This is a transcript of an internal team meeting held by seed-stage VC firm NextView. Note: This meeting occurred before Part 107 was announced. Nextview often hold “shootarounds” to discuss major tech trends or topics and share lightly edited versions publicly. If you’re interested in early-stage tech startups, listen to their award-winning podcast, Traction, a show about creative and clever ways startups start.
DAVID BEISEL: So, let’s just get up to speed about the momentum around drones. The most prolific type of drone company right now are these consultancy-type businesses that range all the way from two guys who are ex-fighter pilots who love to fly drones and get commissioned to do various things with them up to a large-scale aggregation of drone service providers. So for instance, some entrepreneurs are starting to aggregate individuals and service providers to regionalize your access to drones and make it easier to find and deploy as needed. I think where we are looking as a firm is more in a technology-enabled marketplace like that or a company that builds a product, rather than one that primarily operates with a services model. So all of us have seen both “horizontal” functions — things like mapping, scheduling, and some of the visual processing — and also “vertical” plays, like managing golf courses and other large amounts of real estate, use cases for insurance companies, for news and entertainment, and so on. Another reason we should have this conversation: The FAA is about to make it easier for commercial deployments. It used to be that you’d fall under Section 333, and so commercial drone flights needed to file paperwork each time. Obviously, not only does this not scale efficiently, the rise in drones has caused a backlog that the government can’t really handle — I think I even saw this notice on the FAA website. All indications also point to new rules for commercial drones that could come any day now. So the current one-off, paperwork-based bottleneck will change, and hopefully with that, some better, more modern regulations will follow. So people bullish about drones are pointing to that as a potential seminal event. Given all of that and a lot more that we should discuss, what are everyone’s thoughts on drones?
ROB GO: I’ll be honest, I don’t get the amount of hype around drones at all. I’ve been thinking about it like this: If drones are flying robots that have a subsection of use cases available through all robots, then why aren’t people more excited about robots more generally? I get the sense that drones are a hyper-exciting category, but I don’t hear as many people saying robotics is that exceptionally exciting. CyPhy Works in Boston is a good example that DOES refer to robots and robotics for instance.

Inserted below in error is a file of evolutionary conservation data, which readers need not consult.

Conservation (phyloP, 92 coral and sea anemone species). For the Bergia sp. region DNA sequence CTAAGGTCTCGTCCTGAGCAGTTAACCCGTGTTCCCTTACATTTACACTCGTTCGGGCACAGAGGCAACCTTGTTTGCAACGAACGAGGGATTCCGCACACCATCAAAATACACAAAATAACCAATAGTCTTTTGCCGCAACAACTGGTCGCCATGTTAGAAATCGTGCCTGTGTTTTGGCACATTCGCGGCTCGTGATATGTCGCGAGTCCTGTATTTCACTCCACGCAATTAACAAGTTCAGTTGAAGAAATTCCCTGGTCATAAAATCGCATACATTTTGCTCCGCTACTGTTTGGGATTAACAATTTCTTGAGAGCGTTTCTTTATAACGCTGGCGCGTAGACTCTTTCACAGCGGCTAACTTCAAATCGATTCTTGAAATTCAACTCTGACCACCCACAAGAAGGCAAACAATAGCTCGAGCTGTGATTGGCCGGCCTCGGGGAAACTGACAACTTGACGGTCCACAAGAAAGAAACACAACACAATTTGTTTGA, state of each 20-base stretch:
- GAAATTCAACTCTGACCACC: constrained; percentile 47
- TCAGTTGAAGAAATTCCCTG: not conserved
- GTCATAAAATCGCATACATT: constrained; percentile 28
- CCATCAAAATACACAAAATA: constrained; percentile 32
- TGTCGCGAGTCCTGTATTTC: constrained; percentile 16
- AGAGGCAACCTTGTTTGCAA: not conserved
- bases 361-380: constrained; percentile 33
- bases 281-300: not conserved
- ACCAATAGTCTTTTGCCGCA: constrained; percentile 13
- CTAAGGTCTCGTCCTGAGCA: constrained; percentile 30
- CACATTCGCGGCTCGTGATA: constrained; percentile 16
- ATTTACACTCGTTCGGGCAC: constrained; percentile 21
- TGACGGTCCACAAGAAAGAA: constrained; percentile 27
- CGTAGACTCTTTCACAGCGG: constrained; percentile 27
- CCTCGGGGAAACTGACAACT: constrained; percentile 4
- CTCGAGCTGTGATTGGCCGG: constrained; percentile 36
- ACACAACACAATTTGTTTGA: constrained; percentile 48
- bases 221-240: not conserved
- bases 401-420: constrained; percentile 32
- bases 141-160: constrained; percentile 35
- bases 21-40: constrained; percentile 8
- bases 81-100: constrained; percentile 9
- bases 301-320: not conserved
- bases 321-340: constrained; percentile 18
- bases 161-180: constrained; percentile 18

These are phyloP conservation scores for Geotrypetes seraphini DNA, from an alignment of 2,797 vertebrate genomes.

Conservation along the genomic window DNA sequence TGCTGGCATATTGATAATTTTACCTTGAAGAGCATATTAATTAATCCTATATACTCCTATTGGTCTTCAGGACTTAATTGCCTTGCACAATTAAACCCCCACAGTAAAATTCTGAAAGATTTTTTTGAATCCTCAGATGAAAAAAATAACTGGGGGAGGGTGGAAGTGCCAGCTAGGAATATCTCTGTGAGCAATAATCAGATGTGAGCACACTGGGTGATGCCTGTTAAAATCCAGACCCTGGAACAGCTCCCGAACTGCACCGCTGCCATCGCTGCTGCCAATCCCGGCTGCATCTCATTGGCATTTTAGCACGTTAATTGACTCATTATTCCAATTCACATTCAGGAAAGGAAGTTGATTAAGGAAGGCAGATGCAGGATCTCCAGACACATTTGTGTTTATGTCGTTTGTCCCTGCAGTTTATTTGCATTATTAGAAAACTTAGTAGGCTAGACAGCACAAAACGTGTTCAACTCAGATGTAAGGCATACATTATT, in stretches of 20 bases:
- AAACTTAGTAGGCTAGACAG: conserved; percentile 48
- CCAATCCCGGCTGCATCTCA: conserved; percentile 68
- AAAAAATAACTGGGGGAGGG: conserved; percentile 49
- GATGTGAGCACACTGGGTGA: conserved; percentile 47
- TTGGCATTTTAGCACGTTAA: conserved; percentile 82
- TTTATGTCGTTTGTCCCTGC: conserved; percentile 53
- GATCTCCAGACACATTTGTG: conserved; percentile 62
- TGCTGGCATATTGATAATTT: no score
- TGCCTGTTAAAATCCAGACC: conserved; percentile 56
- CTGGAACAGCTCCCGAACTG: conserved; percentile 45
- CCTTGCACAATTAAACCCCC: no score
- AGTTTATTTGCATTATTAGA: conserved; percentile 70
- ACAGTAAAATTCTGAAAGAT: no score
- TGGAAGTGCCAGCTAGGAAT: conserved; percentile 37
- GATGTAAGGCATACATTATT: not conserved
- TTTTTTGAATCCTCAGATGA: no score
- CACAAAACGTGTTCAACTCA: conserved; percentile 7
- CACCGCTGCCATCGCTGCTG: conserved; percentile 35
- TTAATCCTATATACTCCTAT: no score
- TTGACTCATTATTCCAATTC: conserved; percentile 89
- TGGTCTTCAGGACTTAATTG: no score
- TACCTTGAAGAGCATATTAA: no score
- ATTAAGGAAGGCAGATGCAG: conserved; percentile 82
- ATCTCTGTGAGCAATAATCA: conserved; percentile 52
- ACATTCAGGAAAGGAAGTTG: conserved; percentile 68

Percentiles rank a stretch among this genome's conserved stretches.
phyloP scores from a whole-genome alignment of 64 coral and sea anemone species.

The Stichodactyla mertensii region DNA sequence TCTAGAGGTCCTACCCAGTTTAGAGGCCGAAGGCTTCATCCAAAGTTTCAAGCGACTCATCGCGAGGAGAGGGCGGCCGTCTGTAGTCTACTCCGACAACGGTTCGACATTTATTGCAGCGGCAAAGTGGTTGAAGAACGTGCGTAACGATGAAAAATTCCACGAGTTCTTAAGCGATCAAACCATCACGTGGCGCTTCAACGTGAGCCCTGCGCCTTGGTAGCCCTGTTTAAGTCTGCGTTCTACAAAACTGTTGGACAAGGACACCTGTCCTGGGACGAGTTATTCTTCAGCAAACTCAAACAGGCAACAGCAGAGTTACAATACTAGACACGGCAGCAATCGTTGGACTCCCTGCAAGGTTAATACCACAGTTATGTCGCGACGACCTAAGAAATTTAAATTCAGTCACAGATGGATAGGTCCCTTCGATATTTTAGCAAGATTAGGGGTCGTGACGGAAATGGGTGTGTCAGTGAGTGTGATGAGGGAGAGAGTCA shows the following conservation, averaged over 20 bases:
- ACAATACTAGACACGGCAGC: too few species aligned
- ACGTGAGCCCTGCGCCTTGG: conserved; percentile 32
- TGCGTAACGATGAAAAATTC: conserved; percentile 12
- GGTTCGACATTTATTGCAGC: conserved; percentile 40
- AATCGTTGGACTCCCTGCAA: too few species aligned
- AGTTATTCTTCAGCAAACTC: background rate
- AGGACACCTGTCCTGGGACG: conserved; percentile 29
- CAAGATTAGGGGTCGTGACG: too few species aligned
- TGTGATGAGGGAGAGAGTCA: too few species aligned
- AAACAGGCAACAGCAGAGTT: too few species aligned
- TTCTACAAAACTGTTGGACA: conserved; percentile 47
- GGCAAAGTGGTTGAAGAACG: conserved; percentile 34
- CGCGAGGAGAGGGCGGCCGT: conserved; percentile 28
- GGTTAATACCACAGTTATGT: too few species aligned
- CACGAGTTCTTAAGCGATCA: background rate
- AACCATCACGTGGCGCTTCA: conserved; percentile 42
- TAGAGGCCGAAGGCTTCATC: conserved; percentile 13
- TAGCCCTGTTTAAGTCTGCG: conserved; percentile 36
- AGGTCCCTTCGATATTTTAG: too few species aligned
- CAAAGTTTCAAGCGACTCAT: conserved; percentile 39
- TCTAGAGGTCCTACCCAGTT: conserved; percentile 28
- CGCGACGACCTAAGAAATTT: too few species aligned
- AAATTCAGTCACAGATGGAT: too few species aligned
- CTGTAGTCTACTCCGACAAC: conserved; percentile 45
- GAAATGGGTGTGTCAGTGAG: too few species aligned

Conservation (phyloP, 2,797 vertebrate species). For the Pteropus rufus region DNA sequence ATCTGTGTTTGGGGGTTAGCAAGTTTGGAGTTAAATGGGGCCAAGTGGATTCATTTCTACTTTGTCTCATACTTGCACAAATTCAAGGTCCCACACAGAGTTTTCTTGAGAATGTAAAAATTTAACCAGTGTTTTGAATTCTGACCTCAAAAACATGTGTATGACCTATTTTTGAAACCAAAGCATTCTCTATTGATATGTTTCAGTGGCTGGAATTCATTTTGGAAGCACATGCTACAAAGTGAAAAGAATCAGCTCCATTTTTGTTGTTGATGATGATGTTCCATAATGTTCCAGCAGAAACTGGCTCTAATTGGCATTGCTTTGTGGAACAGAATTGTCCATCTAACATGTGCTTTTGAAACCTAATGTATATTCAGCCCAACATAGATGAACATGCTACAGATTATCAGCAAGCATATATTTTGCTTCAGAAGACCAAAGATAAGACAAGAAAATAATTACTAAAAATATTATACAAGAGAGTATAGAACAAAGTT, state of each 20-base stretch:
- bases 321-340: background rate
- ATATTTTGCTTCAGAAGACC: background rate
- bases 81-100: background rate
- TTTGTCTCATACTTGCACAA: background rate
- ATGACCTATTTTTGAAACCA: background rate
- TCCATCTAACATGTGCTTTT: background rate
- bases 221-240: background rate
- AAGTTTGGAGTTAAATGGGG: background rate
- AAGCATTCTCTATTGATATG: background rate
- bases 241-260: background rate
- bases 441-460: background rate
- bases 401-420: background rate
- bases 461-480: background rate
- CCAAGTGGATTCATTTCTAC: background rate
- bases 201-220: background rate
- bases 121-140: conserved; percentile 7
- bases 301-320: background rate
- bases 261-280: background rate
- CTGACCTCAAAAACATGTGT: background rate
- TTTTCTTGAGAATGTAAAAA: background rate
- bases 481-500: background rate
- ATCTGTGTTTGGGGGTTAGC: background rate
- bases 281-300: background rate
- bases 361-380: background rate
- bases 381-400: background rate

DAVID: It’s a good point worth unpacking a bit. I’ll add my two cents by starting with what makes drones exciting. One of the big use cases is that they allow you to access places remotely that would be challenging otherwise — and on a low-cost basis. There’s an MIT company, for instance, that’s literally drones-for-underwater. So you can imagine some great efficiencies emerging for things people are already doing, then add to that new capabilities that aren’t currently available.
TIM DEVANE: The insurance applications are pretty interesting. You can go where a human can’t for assessing a property, for example. There’s also the potential to have much cheaper delivery of goods which I suppose adds to the hype, since it has potential direct-to-consumer implications.
LEE HOWER: Just to touch on the second part of the question though: Why aren’t more people this excited about robots more broadly? I think part of it has to do with robots being an old concept and drones being a newer concept. Sometimes, it’s just the fact that it’s new that creates the sex appeal. If we called drones just UAVs (Editor’s Note: Unmanned Aerial Vehicles) or maybe flying robots, people might say, “Oh, we’ve had those for 30 years, why so excited now?”